Saturday 20 January 2018

Cycling the Wild Atlantic Way on a wooden bike: Week #5

The waters and the wild

Mark Graham (inset), with Black Head, Co. Clare.
Mark Graham (inset), with Black Head, Co. Clare.
A curious onlooker in Clare.
The Cliffs of Moher.
Tractor porn on the Wild Atlantic Way.
Stones at Spanish Point, Co. Clare

Mark Graham

Mark Graham's 2,500km cycle continues with a surprising revelation, and a spot of cloud-chasing on Loop Head.

After five weeks, 1,559 kilometres, six counties, one crash, a puncture and a lost phone charger, this is probably be a good time for a confession.

I'm not a cyclist.

Let me explain. A couple of years ago I met a lady called Anja playing harp at a festival. We struck up a conversation and I asked how long she'd been a harpist.

“I'm not a harpist,” she told me. “I’m a harper”.

The difference, she elaborated, was that a harper travels the roads, playing their instrument as they go - more in the folk tradition of O’Carolan than the polished presentation of a concert performer.

My quest to cycle all 2,500km of the Wild Atlantic Way over eight weeks was never going to be about performance or speed, and Lycra really doesn't suit me. I tend to stop for chats, swims and refreshments too often to qualify as a proper cyclist.

Ergo, I’m a cycler.

WAW, MG Cliffs of Moher.jpeg
The Cliffs of Moher.

Clare's most famous cliff-top

Meanwhile, whoever said that there's no such thing as bad weather - just varying levels of appropriateness of clothing - obviously never tried pedalling against a 50kmph gusting gale along an exposed Co. Clare cliff-top.

There have been times on this trip when I’ve felt that no clothes at all and the application of a layer of goose fat may be the path of least resistance. But when the tables turn, and the wind lays her hand on my back, offering some gentle encouragement, I've exhaled heartfelt words of thanks.

As a tornado of race goers swept into Galway on Monday, I headed south towards Clare, following the Wild Atlantic Way from Ballyvaughan to Doolin along Black Head. Flanked on one side by the alien-like limestone of The Burren, and the vast mercurial pallet of the Atlantic on the other, it felt like I'd backed a winner. A shady looking cloud rocked up and started playing a three-card trick on the horizon with sheets of rain, making The Aran Islands disappear and reappear.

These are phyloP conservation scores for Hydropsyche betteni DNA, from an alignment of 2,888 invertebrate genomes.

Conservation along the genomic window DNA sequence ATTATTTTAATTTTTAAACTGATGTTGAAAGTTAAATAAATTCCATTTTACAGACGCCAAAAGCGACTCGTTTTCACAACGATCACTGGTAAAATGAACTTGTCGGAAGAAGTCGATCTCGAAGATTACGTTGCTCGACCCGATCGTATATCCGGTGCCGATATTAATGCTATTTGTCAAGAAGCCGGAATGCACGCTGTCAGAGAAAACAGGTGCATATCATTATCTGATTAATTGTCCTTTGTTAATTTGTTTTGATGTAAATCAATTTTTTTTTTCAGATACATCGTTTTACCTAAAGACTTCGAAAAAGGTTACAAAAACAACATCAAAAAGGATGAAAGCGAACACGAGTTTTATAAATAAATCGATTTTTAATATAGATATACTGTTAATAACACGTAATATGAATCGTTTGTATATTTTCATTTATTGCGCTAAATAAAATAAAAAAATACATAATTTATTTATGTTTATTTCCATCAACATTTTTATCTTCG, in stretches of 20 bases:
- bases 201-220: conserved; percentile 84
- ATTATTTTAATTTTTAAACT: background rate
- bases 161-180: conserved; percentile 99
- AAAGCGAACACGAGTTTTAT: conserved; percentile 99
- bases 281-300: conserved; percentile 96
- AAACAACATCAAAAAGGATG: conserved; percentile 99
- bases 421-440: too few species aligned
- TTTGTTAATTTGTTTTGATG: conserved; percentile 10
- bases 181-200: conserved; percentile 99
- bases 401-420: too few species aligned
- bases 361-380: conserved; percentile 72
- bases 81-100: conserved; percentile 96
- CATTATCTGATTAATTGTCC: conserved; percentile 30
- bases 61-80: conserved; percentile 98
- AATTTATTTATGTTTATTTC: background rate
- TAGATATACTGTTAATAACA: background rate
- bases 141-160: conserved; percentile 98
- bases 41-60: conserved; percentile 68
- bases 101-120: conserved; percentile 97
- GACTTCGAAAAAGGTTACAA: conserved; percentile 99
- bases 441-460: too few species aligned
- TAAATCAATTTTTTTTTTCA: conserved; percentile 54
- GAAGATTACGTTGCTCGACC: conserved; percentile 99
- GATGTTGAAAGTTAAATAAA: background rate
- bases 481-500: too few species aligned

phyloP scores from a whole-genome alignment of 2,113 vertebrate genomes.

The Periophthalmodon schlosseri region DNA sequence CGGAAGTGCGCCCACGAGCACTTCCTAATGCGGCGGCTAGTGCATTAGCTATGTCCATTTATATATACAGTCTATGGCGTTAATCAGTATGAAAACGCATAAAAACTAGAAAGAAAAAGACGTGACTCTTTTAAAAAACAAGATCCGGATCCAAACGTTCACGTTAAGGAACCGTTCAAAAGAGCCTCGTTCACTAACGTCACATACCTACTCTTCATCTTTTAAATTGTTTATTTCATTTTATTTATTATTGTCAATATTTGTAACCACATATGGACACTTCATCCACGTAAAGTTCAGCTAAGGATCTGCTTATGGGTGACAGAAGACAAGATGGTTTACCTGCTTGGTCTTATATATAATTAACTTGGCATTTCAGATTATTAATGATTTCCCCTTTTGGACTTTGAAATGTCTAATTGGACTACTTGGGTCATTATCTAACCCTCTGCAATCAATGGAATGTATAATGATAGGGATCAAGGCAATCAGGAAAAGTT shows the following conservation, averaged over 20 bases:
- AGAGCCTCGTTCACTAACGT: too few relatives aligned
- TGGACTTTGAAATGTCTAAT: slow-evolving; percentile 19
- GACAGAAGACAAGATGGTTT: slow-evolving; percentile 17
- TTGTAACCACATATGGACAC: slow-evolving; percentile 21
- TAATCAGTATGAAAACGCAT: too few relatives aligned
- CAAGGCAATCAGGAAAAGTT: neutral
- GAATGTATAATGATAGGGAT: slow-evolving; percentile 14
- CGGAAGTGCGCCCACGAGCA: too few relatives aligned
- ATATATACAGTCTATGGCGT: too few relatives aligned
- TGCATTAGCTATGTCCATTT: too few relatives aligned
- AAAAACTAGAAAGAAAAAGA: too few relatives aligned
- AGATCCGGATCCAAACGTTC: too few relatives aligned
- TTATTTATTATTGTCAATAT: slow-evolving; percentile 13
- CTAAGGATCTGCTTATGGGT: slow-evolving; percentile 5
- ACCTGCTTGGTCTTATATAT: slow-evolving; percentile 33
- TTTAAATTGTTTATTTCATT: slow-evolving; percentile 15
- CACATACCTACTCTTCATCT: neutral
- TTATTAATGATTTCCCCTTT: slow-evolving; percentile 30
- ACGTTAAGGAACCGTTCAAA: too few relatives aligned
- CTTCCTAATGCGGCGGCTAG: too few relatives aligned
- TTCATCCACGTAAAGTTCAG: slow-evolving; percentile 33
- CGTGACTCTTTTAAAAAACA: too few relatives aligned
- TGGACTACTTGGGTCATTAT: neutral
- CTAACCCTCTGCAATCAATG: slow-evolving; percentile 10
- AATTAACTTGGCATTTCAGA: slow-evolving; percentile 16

You'd be a fool to bet on the weather here.

A mix of piebald, palomino and shetland ponies grazed lazily on the cliffs. The equine equivalent of cyclers. None of us were built for racing.

waw mg horse (1).jpeg
A curious onlooker in Clare.

A curious onlooker in Clare

The best way to experience the unique landscape of The Burren is by walking it. During the second weekend in September, The Ballyvaughan Fanore Walking Club run The Burren Peaks Festival. All weekend there are walks led through the hills by knowledgeable guides who provide a deep insight into the area.

At The Cliffs of Moher a coach driver laughed when I complained about the breeze.

“There's days here when you’d need a compass to find the door of the interpretive centre, never mind see the cliffs,” he informed me. “One day I opened the door of the bus, and the back window blew out."

It seems I’d been getting off lightly.

The traffic has begun to increase notably since I cycled south from Clifden - with the volume of coach tours peaking after Doolin. The Wild Atlantic Way wasn't designed as a cycle route (and this can be hair-raisingly clear at times), but there’s plenty of pay-off for caution and perseverance.

Loop Head is a breath of fresh air, providing respite from the main tourist trail and views that feel like the director's cut of The Cliffs of Moher Experience.

The wind came back to flutter her eyelashes, whisking the sea into a froth, sweeping it up the cliffs, and making a briny snow-globe of the road. The whoosh of a turbine from a wind farm was like the rev of a boy-racer's engine. I raced the shadow of a cloud down a hill, the breeze backing us both.

Looking across from Black Head, The Twelve Bens and Connemara seemed a continent away. I'd cycled that coast less than a week ago. As I sat on the ferry from Killimer to Tarbert, crossing the Shannon Estuary into County Kerry, I scanned the ground I’d covered that day in the distance.

The road I've traveled has become as difficult to fathom as the journey that lies ahead.

Follow Mark:

Monday: Galway to Kinvara: click here.

Tuesday: Kinvara to Doolin: click here.

Wednesday: Doolin to Ballylongford via Loop Head: click here.

Thursday: Ballylongford to Tralee: click here.

More info on The Loop Head Cycleway -

More info on Burren Walks -

More info on Woodelo wooden bikes –

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